[co-author: Sarah-Jane Dobson]
On 26 August 2014 the Federal Court determined that the Cash Store Pty Ltd (in liquidation), a payday lender, and Assistive Finance Australia Pty Ltd, a loan funder, committed seven separate breaches of their lending obligations under the National Consumer Credit Act 2009 (Cth) and breached unconscionable conduct provisions of the Australian Securities and Investments Commission Act 2001 (Cth).
Relevantly, Assistive Finance Australia Pty Ltd breached their key lending obligation, to not suggest, assist with or provide credit product that is unsuitable for a consumer, by failing to make the requisite enquiries as to the consumer’s requirements, objectives and financial situation when selling loans. This was particularly so given their clientele were low income earners or recipients of welfare benefits. The Cash Store Pty Ltd (in liquidation) was liable for Assistive Finance Australia Pty Ltd’s breaches pursuant to Section 169 of the National Consumer Credit Act 2009 (Cth).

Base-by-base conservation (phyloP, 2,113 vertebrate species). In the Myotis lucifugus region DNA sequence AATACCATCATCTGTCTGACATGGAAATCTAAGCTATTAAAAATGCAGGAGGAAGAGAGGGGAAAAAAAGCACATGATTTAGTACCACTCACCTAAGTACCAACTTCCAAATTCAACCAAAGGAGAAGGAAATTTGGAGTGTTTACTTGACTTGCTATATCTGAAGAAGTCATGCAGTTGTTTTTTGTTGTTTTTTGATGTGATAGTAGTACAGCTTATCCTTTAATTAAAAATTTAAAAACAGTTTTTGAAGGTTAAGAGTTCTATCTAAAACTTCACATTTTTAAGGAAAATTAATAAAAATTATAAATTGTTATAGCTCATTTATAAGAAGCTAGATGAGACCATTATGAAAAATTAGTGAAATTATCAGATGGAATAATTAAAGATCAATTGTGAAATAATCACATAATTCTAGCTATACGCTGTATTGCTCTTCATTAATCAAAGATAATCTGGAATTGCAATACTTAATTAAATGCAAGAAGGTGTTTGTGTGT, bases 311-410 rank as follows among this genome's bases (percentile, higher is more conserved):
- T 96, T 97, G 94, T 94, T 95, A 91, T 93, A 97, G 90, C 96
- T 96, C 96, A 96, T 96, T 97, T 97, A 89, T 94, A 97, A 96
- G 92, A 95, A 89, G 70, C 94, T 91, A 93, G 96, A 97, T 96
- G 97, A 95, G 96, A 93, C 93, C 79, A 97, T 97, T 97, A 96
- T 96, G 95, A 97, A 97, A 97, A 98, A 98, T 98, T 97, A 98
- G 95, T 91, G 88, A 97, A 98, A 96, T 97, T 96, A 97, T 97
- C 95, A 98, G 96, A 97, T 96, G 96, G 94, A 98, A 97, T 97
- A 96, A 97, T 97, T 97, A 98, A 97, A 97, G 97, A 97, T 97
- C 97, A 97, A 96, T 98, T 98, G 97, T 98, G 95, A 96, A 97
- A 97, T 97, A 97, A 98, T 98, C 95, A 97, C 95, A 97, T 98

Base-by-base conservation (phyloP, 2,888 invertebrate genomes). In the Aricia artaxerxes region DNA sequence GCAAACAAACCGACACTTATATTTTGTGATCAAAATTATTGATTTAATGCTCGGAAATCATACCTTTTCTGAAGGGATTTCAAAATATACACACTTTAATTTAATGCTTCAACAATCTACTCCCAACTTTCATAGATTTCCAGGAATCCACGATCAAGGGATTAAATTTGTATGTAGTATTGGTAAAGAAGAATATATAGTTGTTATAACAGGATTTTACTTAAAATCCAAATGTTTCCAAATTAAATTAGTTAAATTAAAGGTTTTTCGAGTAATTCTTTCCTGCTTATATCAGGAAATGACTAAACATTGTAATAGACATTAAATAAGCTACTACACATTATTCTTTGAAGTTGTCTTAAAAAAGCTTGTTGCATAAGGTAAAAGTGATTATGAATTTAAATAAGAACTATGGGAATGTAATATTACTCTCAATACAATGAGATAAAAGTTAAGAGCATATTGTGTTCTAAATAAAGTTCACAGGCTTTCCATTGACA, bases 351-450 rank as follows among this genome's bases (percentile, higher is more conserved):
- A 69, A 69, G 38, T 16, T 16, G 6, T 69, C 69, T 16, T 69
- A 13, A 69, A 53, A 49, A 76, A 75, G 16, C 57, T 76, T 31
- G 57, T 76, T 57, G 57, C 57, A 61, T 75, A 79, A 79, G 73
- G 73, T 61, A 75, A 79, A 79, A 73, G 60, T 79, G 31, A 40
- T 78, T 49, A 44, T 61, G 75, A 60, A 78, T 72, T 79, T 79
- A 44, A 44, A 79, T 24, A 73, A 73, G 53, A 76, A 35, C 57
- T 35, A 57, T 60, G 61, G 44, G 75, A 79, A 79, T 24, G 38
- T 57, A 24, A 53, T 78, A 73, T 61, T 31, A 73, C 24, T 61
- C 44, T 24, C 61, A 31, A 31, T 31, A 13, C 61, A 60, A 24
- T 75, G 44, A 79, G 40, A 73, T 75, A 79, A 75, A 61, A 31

The Cash Store Pty Ltd (in liquidation) acted unconscionably by selling consumer credit insurance for the loans sold by Assistive Finance Australia Pty Ltd where it was unlikely that such insurance could ever provide a benefit to the consumer.
The decision emphasises the steps that credit providers or licensees must take in respect of meaningfully assessing whether a credit product is suitable for the consumer in order to comply with their obligations under the National Consumer Credit Act 2009 (Cth). It further highlights the fact that the degree of such enquiries, and their nature, is dictated by the individual consumer in question.
The judgement is the outcome of the proceedings ASIC launched against the two companies in September last year. The amount payable by the companies for their breaches will be determined at a further hearing.
Click here to follow the link to the judgement.
Click here to follow the link to the ASIC media statement.